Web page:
In Aramaic it means Vapour/Spirit. It was one of the most powerful of pagan Arabia's gods whose statue stood in the centre of the Ka'ba near to the well of Zamzam.
According to Ibn al Kalbi:" The Quraysh had several idols in and around the Ka'ba. The greatest of these was Hubal. It was made, as I was told, of red agate in the form of a man whose right hand was broken off….and they made for it a hand of gold…It stood inside the Ka'ba, and in front of it there were seven divinatory arrows…".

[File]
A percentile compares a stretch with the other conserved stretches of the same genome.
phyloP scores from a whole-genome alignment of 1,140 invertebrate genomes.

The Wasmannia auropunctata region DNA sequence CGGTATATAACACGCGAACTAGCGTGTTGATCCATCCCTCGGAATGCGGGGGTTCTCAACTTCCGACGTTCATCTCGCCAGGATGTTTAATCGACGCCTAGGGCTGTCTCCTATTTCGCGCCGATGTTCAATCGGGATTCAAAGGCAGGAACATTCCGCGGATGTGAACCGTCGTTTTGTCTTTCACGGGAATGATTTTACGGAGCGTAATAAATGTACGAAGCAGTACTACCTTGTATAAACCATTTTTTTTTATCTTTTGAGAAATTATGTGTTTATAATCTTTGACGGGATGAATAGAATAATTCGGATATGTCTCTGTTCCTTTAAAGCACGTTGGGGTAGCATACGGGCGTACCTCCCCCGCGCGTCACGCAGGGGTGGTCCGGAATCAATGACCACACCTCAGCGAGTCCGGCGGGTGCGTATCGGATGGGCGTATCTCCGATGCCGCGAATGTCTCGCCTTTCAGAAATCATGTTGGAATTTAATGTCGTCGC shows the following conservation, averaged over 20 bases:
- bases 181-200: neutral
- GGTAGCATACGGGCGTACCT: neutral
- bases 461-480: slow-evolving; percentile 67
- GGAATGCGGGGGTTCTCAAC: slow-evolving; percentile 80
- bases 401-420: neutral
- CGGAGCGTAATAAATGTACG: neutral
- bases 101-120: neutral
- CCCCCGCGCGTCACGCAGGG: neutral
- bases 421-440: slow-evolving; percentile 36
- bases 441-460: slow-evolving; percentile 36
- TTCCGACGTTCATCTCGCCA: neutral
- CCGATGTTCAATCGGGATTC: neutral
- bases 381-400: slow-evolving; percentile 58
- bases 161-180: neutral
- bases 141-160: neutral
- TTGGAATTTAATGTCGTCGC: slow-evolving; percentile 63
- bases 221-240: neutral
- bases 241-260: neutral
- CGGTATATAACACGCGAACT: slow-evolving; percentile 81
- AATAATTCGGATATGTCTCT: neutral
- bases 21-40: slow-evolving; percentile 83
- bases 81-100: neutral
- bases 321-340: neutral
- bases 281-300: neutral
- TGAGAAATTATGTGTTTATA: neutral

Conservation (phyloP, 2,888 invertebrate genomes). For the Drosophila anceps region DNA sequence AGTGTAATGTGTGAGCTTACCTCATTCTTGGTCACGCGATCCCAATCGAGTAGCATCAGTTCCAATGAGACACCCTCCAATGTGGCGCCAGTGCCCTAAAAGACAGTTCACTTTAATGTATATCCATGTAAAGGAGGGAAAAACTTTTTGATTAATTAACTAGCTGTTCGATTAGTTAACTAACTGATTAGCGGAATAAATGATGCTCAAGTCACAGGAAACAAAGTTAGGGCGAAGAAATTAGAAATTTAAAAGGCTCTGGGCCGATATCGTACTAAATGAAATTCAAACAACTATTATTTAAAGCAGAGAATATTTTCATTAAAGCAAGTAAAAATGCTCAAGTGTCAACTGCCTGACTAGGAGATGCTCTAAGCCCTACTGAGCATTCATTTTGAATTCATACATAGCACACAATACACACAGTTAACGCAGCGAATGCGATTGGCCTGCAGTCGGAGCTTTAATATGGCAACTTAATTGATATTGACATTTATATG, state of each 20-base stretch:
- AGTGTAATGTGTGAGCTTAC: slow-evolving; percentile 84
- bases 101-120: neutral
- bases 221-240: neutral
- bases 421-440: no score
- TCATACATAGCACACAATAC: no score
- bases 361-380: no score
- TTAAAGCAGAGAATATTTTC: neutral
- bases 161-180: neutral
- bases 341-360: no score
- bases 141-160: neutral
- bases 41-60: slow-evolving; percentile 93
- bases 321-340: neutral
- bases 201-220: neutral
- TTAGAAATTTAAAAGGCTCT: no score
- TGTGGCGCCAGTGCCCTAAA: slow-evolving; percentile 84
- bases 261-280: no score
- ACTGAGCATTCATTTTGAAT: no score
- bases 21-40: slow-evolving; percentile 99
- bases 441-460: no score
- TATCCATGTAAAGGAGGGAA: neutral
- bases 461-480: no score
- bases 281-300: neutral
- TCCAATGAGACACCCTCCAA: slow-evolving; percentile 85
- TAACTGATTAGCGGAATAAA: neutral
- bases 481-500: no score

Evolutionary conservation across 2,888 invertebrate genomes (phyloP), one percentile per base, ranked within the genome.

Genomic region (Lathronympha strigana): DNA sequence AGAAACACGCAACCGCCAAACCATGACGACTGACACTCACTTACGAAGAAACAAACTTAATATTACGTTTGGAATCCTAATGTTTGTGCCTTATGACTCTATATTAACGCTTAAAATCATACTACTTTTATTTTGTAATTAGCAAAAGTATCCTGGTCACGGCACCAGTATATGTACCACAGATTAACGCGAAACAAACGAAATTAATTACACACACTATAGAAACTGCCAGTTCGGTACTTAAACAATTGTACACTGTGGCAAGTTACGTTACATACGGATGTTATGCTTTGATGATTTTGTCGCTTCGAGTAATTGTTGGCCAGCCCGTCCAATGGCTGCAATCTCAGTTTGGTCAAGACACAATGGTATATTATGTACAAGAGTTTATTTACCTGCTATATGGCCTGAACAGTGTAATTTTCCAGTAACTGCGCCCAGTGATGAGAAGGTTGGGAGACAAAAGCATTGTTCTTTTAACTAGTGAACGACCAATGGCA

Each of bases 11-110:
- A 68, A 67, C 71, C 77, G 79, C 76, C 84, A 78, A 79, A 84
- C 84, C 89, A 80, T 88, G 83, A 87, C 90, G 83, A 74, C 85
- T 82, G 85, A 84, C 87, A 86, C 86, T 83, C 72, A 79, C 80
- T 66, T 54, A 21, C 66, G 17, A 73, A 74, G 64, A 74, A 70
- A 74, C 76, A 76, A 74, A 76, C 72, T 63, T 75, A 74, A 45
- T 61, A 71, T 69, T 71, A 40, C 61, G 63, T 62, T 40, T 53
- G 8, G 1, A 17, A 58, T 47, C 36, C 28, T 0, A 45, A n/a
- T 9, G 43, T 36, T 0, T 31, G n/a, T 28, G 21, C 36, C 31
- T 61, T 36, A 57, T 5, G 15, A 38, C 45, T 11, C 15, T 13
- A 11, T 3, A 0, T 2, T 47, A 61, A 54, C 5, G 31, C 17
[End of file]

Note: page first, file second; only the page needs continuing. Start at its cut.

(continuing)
It was to Hubal in the middle of the K'ba that Abdul Muttalib, Muhammad's uncle, presented the child Muammad
(Qarawyiun fos. 14b-16a & Tabari pp 998/9).
In the 'tradition' of the Muhammadans, he plays a prominent role despite the most amazing fact, that he is never mentioned in the Quran, unlike several of the other lesser gods and godesses of the pagan Arabs, such as al Uzza, al Lat and al Manat.